Human Race Machine worth a look
What would you look like as a person of a different race?
A computer at Bemidji State University can answer this question and give people a unique diversity experience.
Though Feb. 23, the Human Race Machine at BSU will allow people to have their pictures taken and see their faces as different races, as an older age or with simulated facial irregularities. The machine can also combine photographs of men and women to see what their future children might look like.
The computer is available, free of charge, for public viewing from 8 a.m. to 4:30 p.m. weekdays in BSU's Hobson Memorial Union, next to Java City.
The makers of the Human Race Machine claim the genetic makeup, or DNA, of any two humans is 99.97 percent identical and that all humans, regardless of skin color, are all one race - the human race.
"It takes a look at the idea of social construct of race and why it doesn't make sense," said Chinwuba Okafor, associate director of the Hobson Memorial Union. "It gives people a chance to put themselves in a different place and imagine what they would look like as another race and reflect on what their life story might be."
Okafor said he was the first one to try the machine after it came to Bemidji. He admitted to feeling a little "unsettled" when he first saw his face on the screen.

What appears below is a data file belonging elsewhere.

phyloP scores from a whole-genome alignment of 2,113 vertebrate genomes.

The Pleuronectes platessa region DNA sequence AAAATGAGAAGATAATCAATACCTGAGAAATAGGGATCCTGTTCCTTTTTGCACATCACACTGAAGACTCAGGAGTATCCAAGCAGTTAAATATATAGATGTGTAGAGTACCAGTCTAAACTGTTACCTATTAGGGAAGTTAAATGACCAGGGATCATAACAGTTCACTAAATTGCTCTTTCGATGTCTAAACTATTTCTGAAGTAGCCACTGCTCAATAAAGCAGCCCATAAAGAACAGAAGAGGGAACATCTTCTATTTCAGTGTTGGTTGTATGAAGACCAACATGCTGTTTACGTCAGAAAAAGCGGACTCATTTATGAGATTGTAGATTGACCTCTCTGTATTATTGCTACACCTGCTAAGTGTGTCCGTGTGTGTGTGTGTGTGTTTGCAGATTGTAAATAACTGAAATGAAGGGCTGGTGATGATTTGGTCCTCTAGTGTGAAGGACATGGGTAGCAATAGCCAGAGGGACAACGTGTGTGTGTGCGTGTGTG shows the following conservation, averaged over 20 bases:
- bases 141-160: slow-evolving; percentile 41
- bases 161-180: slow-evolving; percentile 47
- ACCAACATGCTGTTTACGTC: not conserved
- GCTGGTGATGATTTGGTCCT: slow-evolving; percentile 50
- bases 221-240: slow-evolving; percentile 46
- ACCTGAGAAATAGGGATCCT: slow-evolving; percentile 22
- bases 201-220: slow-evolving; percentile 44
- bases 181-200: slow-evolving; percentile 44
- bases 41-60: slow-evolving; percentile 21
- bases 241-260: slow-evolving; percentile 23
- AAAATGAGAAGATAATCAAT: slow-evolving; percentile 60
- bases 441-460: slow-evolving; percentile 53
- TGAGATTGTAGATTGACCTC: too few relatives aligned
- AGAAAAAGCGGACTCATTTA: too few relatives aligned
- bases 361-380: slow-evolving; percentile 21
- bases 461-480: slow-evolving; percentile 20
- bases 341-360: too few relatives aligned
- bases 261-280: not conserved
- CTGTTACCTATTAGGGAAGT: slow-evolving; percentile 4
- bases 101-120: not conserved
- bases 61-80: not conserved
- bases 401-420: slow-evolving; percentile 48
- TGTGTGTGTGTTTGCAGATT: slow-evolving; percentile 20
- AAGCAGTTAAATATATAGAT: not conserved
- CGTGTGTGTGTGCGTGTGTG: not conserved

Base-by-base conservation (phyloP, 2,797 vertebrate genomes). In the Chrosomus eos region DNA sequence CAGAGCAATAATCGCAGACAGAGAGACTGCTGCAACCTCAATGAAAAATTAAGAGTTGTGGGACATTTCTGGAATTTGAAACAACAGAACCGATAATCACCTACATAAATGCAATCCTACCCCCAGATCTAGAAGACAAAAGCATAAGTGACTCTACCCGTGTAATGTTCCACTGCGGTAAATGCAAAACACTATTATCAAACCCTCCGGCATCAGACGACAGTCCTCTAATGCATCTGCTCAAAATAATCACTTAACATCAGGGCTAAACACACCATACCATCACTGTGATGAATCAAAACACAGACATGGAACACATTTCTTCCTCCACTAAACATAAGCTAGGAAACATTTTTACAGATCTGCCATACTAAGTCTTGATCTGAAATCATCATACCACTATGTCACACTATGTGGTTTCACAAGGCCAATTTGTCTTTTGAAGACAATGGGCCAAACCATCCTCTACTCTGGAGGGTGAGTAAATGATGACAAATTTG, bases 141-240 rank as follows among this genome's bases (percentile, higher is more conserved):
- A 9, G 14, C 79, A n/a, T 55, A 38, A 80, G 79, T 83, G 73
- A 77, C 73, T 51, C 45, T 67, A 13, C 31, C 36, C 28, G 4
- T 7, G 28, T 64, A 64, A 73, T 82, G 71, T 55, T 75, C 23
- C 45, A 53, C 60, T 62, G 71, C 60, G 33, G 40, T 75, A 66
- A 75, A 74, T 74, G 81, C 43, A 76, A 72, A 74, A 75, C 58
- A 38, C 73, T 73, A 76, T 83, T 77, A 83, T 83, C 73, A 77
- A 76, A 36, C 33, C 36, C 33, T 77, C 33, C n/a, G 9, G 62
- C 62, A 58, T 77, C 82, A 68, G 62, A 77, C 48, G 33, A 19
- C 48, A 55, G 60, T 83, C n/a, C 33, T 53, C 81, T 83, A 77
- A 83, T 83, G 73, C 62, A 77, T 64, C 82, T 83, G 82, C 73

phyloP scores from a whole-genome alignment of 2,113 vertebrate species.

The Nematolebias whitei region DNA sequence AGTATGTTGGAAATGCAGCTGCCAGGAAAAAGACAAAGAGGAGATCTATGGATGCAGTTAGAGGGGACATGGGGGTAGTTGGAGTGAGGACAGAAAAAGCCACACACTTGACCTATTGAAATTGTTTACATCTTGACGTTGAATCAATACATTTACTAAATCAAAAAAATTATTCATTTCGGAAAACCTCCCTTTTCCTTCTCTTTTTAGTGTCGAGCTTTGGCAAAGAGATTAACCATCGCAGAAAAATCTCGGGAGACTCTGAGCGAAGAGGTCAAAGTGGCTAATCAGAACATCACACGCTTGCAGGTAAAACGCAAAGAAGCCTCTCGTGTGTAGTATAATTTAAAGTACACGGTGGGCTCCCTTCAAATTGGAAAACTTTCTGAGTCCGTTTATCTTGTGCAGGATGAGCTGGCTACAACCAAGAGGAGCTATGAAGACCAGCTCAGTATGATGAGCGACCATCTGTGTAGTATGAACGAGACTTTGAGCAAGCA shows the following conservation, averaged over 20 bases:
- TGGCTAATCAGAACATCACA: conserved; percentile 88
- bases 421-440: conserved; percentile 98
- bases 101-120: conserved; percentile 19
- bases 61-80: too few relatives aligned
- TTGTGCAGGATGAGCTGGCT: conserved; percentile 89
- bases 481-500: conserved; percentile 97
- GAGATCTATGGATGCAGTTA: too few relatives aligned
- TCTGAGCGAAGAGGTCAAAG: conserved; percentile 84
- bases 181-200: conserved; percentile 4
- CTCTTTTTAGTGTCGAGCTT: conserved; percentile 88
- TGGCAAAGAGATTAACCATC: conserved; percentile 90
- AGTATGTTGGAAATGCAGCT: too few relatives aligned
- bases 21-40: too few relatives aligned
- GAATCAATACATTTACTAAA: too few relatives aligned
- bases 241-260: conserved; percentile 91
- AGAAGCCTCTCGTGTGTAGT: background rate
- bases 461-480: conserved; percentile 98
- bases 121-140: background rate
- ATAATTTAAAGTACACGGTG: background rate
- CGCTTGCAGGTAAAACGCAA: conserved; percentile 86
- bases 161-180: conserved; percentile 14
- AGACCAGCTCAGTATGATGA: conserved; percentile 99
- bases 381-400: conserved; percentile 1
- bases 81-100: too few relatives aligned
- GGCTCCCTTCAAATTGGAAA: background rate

"You kind of get so used to seeing your face, not juxtaposed as something else," he said. "On some level, I rejected it, but it still caused me to think like, 'I'm an African American man. If I was an Asian, how would my life experience change and make me into a different person?'"
Okafor said he hopes the Human Race Machine will get people thinking about how similar they are to one another.
"Often the dialogue on race is how much we're different," Okafor said. "This shows how alike or how similar we are to each other. We are a lot closer than anyone realizes we are."
BSU student Aleesha Larsen tried the Human Race Machine for the first time Thursday afternoon with two other peers.
"Has this been here all day?" she asked.
She was surprised to learn it would be at BSU for a few more days.
Sitting in the machine's booth, she waited as the computer took a photo of her face. Then, using a joystick, she clicked the corners of her eyes, nose and mouth and the center of her chin, as directed by the computer.
Then she was given the option to choose whether she wanted to see herself as White, Hispanic, Middle Eastern, Indian, Black or Asian.
She chose Asian. Her peers in the room gasped and giggled when her face changed on the computer screen.
"Oh my gosh!" Larsen said as she saw her new look. "It definitely widens my face a little bit. That's so neat!"
After choosing all the race options, Larsen said she could see more of herself in the black race option. She said seeing herself as an Indian was the most drastic change of all the race options.
Larsen and her peers, Nick McVenes and Katie Warmbold, all agreed they never thought they would have the opportunity to see themselves as a different race. They also said they enjoyed using the computer.
Teachers are encouraged to bring their students to the Human Race Machine, as there are videos and educational materials that can be used in conjunction with the machine.
For details, contact Okafor at 755-2713.